SGA II Timothy Lesson 12

Lesson 12
II Timothy 4:9-22

Henry Mahan

(Vs. 9) "MAKE EVERY EFFORT TO COME TO ME SOON." Paul knew that the time of his death was at hand. There were many things that Paul needed to teach young Timothy for the glory of God and the good of the church. No matter that Timothy must leave his place of labor for a season, what he could learn from Paul in a short space of time would be profitable for a long period to all the churches. Those true servants who would labor in the gospel need to confer with older, wiser, and more experienced preachers. Time spent in learning is NOT LOST TIME.

(Vs. 10) Demas was a close companion and assistant to the apostle. He is mentioned in Col. 4:14 and Philemon 24. We do not know that he denied Christ or totally apostatized; for to leave Paul (who was in prison) fearing for one's own safety or for one's physical comfort is not necessarily to leave Christ. However, the phrase "having loved this present world" is alarming. Some believe that he came back. Let us always be ready to restore the fallen (Gal. 6:1-2). Crescens and Titus had gone away also but for good reasons and with Paul's consent; they evidently were sent to minister.

(Vs. 11) The beloved physician, Luke, who wrote the book that bears his name and "The Acts of the Apostles," was a constant companion to Paul in his travels and sufferings (Col. 4:14). "BRING MARK WITH YOU." Mark was with Paul and Barnabas earlier in their travels and parted from them, causing some differences between Paul and Barnabas, even separating them. Now Paul was reconciled to Mark and was desirous of his company and assistance (Acts 15:36-40).

(Vs. 12) Tychicus was evidently sent to Ephesus to supply the place of Timothy while he came to Rome.

(Vs. 13) "BRING THE CLOAK." Interpreters are not agreed on this, but most believe that with winter coming on (Vs. 21), the apostle needed his cloak for warmth. His books and parchments were especially important to him, for Paul was a diligent reader and student of the Old Testament and other books. Though he was old and near his end, yet he was mindful of his books and desirous of having them to read (II Tim. 2:15).

(Vs. 14-15) Alexander may be the same person mentioned in Acts 19:33-34. Definitely he is the one in I Tim. 1:20. Paul said, "He did me great wrong, and the Lord will deal with him for his opposition to the gospel and to His servant." Alexander was now at Ephesus; and since he was such a malicious blasphemer, Timothy was warned to shun him because he resisted Paul's message strongly.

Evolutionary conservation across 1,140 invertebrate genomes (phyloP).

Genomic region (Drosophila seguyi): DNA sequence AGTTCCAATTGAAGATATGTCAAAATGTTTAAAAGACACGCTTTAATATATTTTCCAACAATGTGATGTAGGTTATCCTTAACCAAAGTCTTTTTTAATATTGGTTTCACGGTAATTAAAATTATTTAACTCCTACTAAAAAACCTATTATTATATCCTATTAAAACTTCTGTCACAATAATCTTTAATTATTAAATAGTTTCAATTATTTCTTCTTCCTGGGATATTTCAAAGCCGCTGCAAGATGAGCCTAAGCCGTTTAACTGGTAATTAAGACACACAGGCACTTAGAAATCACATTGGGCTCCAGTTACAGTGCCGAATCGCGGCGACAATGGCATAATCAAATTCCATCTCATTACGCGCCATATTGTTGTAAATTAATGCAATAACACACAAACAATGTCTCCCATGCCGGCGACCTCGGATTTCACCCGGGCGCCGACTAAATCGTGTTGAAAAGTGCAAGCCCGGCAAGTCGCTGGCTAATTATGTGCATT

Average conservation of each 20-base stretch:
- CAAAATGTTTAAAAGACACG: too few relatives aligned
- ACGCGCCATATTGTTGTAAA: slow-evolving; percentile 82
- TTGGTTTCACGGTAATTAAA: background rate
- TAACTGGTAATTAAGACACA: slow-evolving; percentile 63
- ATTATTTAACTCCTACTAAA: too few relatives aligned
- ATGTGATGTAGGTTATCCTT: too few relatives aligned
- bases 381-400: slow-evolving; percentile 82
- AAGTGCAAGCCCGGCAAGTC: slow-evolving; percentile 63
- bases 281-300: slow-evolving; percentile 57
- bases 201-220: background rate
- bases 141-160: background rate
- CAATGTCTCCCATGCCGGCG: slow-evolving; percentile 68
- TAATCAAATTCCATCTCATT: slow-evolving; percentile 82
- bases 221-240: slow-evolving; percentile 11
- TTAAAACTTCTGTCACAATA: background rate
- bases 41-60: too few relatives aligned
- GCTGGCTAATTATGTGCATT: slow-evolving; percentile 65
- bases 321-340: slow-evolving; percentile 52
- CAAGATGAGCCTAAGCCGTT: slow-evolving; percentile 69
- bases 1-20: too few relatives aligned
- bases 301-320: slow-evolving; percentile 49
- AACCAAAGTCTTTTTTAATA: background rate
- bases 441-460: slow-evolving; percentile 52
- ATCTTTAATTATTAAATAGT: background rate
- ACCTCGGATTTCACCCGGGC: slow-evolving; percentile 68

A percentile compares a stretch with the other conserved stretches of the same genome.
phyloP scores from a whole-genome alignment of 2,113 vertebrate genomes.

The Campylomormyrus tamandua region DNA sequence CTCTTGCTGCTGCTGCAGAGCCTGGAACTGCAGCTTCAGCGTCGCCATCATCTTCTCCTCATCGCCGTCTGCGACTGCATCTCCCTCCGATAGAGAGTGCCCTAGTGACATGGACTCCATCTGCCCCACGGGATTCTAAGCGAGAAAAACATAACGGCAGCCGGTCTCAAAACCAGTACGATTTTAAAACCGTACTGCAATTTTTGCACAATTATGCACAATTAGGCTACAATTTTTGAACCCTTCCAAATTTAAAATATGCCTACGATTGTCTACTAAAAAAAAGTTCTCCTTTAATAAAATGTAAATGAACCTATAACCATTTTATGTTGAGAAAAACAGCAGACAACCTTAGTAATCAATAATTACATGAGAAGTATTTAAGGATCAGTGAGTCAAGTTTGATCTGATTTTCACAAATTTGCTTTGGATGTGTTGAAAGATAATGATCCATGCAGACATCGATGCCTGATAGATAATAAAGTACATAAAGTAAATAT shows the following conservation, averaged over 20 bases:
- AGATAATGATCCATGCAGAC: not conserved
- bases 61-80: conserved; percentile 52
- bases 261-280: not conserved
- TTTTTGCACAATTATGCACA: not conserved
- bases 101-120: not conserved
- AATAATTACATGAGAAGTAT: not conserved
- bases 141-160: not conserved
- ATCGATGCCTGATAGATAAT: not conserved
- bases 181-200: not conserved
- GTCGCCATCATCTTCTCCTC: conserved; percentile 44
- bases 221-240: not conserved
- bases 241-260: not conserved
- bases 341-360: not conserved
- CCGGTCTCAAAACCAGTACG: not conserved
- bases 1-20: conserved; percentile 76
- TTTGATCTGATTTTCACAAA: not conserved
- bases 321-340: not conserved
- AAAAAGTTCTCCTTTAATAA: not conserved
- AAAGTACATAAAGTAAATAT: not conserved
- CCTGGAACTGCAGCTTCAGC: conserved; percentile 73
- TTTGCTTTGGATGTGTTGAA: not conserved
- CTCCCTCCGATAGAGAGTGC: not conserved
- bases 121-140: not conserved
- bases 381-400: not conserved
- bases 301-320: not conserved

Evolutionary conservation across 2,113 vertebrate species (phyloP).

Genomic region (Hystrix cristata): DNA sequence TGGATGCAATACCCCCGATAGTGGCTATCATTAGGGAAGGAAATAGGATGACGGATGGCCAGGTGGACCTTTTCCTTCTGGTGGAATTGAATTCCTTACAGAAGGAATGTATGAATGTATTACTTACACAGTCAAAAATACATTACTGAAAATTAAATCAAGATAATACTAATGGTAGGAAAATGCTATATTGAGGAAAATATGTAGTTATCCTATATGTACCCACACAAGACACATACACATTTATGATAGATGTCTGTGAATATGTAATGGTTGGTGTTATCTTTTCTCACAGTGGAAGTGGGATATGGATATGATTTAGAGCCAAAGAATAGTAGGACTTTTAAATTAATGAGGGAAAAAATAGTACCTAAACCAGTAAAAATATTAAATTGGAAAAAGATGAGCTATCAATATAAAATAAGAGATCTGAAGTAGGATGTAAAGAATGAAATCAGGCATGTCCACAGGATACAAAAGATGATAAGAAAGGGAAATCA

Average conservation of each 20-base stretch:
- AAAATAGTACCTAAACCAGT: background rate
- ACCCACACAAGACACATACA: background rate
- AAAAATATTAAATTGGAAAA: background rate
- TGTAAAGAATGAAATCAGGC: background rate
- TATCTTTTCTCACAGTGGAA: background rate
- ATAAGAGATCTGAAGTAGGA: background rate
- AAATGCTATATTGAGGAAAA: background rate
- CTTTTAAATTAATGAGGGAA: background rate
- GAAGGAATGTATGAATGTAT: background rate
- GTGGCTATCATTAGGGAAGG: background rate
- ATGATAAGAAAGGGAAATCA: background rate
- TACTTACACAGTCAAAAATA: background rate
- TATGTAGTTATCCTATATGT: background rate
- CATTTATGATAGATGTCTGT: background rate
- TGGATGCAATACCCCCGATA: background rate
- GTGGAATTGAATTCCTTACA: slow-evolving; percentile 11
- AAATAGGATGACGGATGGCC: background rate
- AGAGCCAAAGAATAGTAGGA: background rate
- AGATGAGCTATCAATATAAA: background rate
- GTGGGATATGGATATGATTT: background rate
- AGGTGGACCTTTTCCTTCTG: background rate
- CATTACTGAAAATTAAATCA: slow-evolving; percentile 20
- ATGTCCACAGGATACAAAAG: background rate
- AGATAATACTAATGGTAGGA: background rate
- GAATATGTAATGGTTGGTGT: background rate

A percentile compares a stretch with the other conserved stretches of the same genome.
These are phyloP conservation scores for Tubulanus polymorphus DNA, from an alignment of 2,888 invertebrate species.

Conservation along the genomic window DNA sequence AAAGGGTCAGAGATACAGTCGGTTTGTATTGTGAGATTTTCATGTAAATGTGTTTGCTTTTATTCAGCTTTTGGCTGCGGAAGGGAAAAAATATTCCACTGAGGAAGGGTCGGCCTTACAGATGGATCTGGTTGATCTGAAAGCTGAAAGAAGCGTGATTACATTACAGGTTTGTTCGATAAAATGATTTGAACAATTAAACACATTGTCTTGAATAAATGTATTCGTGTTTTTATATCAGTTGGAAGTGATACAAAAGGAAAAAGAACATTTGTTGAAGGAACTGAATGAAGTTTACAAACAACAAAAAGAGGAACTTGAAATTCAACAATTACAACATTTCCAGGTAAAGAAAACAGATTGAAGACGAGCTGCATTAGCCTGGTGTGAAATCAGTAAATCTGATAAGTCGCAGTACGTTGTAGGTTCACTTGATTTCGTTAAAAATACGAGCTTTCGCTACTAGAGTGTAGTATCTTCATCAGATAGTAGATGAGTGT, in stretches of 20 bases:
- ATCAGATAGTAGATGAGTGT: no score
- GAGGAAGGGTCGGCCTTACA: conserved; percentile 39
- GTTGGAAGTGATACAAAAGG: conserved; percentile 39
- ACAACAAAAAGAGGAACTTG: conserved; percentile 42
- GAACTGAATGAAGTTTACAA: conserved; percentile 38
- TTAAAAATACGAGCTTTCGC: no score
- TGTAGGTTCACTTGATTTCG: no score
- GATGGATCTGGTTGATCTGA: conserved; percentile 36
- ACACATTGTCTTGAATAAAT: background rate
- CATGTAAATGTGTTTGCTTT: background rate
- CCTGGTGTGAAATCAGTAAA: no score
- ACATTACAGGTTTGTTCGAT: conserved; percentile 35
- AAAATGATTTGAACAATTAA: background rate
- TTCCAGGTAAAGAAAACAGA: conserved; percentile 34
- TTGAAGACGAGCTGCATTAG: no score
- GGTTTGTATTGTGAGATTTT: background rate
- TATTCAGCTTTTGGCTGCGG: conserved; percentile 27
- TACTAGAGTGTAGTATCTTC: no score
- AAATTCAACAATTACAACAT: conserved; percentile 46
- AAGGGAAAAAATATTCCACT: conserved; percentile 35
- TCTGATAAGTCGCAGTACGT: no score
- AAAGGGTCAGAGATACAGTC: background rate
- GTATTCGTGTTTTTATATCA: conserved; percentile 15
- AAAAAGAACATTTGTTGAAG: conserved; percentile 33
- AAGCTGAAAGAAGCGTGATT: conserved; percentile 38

(Vs. 16) At his first trial in Rome, none of his friends from Judea and Asia appeared to plead his cause nor to be a witness for him. Evidently they feared for their lives, as our Lord's disciples did when He was apprehended, forsaking Him and fleeing. Paul loves these friends and prayed that God would forgive them (Luke 22:32).

(Vs. 17) "BUT THE LORD STRENGTHENED ME." Paul does not boast of his courage and faithfulness but gives thanks to the Lord (Psalm 27:10). Though reduced to extremities, he does not give up nor lose heart; for he is supported by the grace and power of the Lord and is satisfied with them.

He was God's chosen vessel and instrument to preach the gospel to the Gentiles, even in Caesar's palace. Therefore, he was delivered by the power of God from the very jaws of death, from the hand of Satan, and from the hand of Nero, the Roman emperor. His deliverance was a miracle of God.

(Vs. 18) He declared that he had the same hope for the future, not that he would escape death altogether, for he must die: but he could not be vanquished by Satan nor turned aside from the ministry of Christ until his work was done and God's purpose for him was accomplished (Psalm 91:2-7). The believer does not trust in the flesh, nor stand by the power of men, nor fear what men can do. We are immortal until God calls us home, to Whom be all the glory forever and ever! Salvation is of the Lord from beginning to end!

(Vs. 19) Give my greeting to Prisilla and Aquila (Acts 18:2-3) and to the household of Onesiphorus (II Tim. 1:16-18).

(Vs. 20) Erastus was a steward or official in Corinth (Rom. 16:23) who went with Timothy to Macedonia but returned to Corinth to stay. Trophimus was an Asian of the city of Ephesus (Acts 20:4; 21:29).

(Vs. 21) Come to me before winter when traveling will be more difficult. All the brethren here wish to be remembered to you.

(Vs. 22) "THE LORD JESUS CHRIST BE WITH YOUR SPIRIT" to COUNSEL, and advise, to COMFORT under every trial, to SUPPLY with all grace, to KEEP from every enemy, and to FIT you for every service. God's favor and blessings be with you! Amen.

Henry Mahan
Ashland, Ky.